Fueling Your Fat Fix: Forbidden Foods That Are Okay to Eat

0
13

Nutritionist debunks some old wives’ tales so that you can enjoy your meals again

Let’s talk fat. Specifically, saturated fat. If you’ve banished red meats and egg yolks from your diet for health reasons, there’s reason to rejoice. “I think the notion that saturated fat and cholesterol are the demons in the diet is 100 percent wrong,” says Dr. Jonny Bowden PhD, CNS, a nationally known expert on weight loss, nutrition and health. “When you look at the data, it’s very clear: Most of what we’ve been told about saturated fat and cholesterol is simply not so.”

Bowden, a board-certified nutritionist and author of 14 books including The Great Cholesterol Myth co-authored with cardiologist Stephen Sinatra, explains that, “I’m out to rehabilitate the reputation of saturated fat, a perfectly healthy fat that we collectively demonized when we wrongly believed it lead to heart disease.

Recent research has shown that there’s no connection between saturated fat in the diet and the incidence of heart disease. Instead of saturated fat and cholesterol, most leading edge experts are now looking at inflammation as a prime mover in the development of heart disease.

The irony is that the foods we were taught are good for us – breads, cereals, pasta, rice, potatoes – are the very ones that are killing us. Our bodies convert these foods to sugar almost instantly. Sugar raises insulin, which causes inflammation, which is the fundamental cause of heart disease.”  

Foods containing saturated fat that are okay to eat

  • Butter: “Butter was never bad to begin with! It was banished from our tables because of our ill-advised fear of saturated fats. So we replaced it with something much worse!”
  • Grass-fed beef: “Grass-fed beef contains anti-inflammatory omega-3 fatty acids and less inflammatory omega-6s. It’s also free of hormones, a very big plus indeed.”
  • Tropical oils: “When we reduced our intake of saturated fat, and replaced it with vegetable oils (corn, soy, canola, etc.), the ratio of omega 6 to omega 3 in our diets became wildly out of balance. Omega 6s are the building blocks of inflammatory chemicals in our bodies, and we are consuming 6-25 times more of them than we are the anti-inflammatory omega-3s. We should substitute Malaysian palm fruit oil for some of that inflammatory omega 6, which will help right the balance. Malaysian palm fruit oil won’t cause inflammation. It also won’t break down into toxic substances when you cook with it.”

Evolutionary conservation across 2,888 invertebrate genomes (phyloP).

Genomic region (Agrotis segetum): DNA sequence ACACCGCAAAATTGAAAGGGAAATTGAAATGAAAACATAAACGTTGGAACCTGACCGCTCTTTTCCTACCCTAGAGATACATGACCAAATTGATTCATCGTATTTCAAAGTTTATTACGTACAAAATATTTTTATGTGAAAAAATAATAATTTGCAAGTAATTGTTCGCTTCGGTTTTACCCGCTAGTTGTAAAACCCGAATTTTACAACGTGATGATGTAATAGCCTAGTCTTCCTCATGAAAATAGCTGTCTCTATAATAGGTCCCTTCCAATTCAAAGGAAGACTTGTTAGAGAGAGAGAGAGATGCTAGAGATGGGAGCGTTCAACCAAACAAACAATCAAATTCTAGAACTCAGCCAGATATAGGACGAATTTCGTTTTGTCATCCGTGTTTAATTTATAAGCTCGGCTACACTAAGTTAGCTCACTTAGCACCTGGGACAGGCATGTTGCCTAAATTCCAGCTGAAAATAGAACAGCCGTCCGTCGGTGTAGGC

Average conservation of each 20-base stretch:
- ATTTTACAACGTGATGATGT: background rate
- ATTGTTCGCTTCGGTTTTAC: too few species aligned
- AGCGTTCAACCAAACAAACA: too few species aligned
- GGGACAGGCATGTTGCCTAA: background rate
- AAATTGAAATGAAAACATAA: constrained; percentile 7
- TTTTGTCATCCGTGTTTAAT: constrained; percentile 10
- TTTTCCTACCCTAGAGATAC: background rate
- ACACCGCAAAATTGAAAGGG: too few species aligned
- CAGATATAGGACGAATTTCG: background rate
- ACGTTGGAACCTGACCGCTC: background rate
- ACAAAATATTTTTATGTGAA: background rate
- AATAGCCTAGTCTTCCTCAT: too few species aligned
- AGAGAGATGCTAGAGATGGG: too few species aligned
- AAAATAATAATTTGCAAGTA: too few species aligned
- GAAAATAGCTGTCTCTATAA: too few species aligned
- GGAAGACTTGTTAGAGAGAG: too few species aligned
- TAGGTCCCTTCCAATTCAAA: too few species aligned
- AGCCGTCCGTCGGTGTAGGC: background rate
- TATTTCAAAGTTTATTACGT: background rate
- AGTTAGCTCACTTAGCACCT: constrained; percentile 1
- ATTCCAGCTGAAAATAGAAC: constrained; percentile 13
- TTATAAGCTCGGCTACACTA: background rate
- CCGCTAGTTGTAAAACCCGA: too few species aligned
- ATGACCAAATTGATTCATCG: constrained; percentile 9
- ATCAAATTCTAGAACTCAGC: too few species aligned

• Egg yolks: “What a relief that you don’t have to suffer through one more tasteless egg white omelet! The advice to eat egg white omelets is way past its expiration date!”
  • Dark meat poultry: “The USDA data shows that there are mere milligrams of differences in the nutritional content of white and dark meat. Just be cautious of the skin, which is calorically dense.”
  • Cheese and nuts: “One ounce a day is associated with lower body mass index, so these are absolutely healthy. But they are also easy to overeat and contribute to weight gain, so just be careful about the amount you consume.”

Although experts estimate that we’re consuming fewer calories from fat, here in the U.S., obesity has skyrocketed. One reason: the food industry replaced saturated fat with added sugar in an attempt to maintain foods’ appeal.

We all need fat in our diets. Bowden adds that, “People who follow low-fat diets are hungry all the time because fat is one of the main things that makes you feel full. Also, if your body learns to run primarily on sugar instead of fat, your metabolism is compromised. Sugar is far more damaging to the heart than fat ever was. The world’s focus on cholesterol has been incredibly destructive because we haven’t looked at these real promoters of heart disease: inflammation, oxidative damage, sugar in the diet and – number one with a bullet – stress.”

For additional information about cholesterol and the nutritional value of healthy oils, visit www.palmoilhealth.org .

Biography: Jonny Bowden, PhD, CND

Jonny Bowden, PhD, CNS, (aka “The Rogue Nutritionist”) is a nationally known expert on weight loss, nutrition and health. He is a board-certified nutritionist with a master’s degree in psychology and the best-selling author of 14 books on health, healing, food and longevity, including three best-sellers, “The 150 Healthiest Foods on Earth”, the award-winning “Living Low Carb” and his latest book, co-written with cardiologist Stephen Sinatra and featured on the Dr. Oz Show, “The Great Cholesterol Myth”. A frequent guest on television and radio, he has appeared on Fox News, CNN, MSNBC, ABC, NBC, and CBS as an expert on nutrition, weight loss, and longevity.

He is a past member of the Editorial Advisory Board for Men’s Health magazine, is the Nutrition Editor for Pilates Style, and is a regular contributor to the Huffington Post as well as Clean Eating Magazine, Better Nutrition, Amazing Wellness, WellaBella and Total Health Magazine Online.  Dr. Bowden has a Master’s Degree in psychology and a PhD in nutrition, and has earned six national certifications in personal training and exercise. He is board certified by the American College of Nutrition, a member of the prestigious American Society for Nutrition, and a much in-demand speaker at conferences and events across the country.